Saying that marks don’t matter is a lie. Believing that marks are everything and will decide your career, your growth, your life is a lie too. The truth lies somewhere in between. There’s good news and bad news. The bad news is that you didn’t score up to your expectations but the good news is that there are more important battles ahead. Someone who hasn’t failed in some tiny battles early on in their life will never know how to win the war later.
For the parents and educators, they must ask themselves:
How many of our of kids lose themselves at school expected to excel in things they have no interest in pursuing and punished them when they fall short in something called marking scale?
How many of our students hate books because they were thrown at their faces for a spelling mistake or an incomplete answer?
How many children fear speaking up because every time they opened their mouths they were told they are wrong since it isn’t in the text books?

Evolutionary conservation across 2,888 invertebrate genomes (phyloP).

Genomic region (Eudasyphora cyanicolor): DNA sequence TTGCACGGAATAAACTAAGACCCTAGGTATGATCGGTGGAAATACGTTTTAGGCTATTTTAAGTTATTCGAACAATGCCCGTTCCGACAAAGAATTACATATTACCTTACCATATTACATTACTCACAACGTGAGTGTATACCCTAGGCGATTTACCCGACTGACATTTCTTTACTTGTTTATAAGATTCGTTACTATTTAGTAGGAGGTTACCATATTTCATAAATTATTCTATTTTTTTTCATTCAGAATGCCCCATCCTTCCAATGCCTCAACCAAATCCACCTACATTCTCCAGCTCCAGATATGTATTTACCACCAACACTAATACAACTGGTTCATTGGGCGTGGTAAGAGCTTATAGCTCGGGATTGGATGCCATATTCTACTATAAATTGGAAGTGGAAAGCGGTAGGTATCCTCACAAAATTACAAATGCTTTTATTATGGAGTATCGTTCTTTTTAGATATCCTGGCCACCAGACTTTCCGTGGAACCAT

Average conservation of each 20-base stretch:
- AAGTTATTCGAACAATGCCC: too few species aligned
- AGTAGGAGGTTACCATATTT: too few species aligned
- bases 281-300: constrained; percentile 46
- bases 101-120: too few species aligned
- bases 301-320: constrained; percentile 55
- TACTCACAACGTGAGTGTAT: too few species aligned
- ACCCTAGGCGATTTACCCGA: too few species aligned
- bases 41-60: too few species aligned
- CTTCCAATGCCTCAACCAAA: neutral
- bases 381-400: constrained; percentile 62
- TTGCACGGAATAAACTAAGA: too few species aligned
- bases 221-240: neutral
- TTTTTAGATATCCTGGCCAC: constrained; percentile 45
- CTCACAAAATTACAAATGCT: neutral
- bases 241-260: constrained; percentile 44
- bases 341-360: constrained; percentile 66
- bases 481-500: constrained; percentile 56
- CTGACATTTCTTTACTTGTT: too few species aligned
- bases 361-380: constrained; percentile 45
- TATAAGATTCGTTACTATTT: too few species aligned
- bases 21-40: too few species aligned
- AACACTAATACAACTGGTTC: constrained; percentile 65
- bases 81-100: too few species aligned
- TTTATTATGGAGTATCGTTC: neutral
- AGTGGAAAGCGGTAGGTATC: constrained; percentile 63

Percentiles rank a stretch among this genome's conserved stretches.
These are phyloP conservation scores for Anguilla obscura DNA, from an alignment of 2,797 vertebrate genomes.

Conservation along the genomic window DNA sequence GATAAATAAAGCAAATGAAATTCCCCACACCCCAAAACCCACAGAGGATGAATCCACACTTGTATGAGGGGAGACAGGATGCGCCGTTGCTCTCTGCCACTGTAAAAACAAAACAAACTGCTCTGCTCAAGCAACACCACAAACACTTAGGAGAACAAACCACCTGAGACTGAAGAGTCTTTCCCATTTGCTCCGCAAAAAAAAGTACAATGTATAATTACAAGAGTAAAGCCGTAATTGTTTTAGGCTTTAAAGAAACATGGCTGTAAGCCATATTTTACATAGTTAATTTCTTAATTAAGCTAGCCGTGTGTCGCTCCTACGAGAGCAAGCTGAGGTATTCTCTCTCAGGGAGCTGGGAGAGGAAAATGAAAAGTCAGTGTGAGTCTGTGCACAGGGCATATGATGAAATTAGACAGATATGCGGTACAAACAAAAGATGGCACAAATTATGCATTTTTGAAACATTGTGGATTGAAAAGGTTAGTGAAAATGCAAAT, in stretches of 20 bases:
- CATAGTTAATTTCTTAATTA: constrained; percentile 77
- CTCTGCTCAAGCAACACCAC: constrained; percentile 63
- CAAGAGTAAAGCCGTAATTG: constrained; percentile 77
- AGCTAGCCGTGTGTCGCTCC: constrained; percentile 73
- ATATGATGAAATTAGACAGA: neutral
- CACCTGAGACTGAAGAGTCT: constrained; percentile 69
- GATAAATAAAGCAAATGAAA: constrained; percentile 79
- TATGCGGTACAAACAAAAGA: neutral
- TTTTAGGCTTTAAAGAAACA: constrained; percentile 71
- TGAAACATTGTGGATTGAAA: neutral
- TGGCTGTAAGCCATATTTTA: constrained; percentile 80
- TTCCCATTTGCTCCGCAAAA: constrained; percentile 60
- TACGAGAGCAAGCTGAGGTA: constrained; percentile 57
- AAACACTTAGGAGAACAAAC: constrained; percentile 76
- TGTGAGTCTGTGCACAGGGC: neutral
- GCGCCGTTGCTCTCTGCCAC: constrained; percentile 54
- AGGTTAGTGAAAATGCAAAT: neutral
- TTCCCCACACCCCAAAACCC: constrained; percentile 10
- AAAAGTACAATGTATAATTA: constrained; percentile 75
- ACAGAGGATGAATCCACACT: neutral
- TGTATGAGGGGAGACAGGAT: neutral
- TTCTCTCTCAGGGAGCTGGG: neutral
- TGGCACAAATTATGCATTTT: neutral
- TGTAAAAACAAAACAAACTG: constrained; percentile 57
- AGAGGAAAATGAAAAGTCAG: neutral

How many children know algebraic equations by heart but they creep in front of real life problems?
How many children’s innate curiosity and imagination is snuffed out everyday under the pressure to score more than the neighbour’s kids?
How’s many potential writers, painters, social workers and entrepreneurs were sacrificed to amass engineering and medical degrees?
How many children sacrifice every waking hour to realize their parents’ dream of a professional degree?
How many children are made to believe that a 9-5 desk job is the ultimate success they can achieve in life?
And last but not the least,
How many more children’s spirits will we sacrifice at the altar of “education”?
A child is not a vessel to be filled, but a lamp to be lit.”
Satisfaction at an early age and lack of having patience!!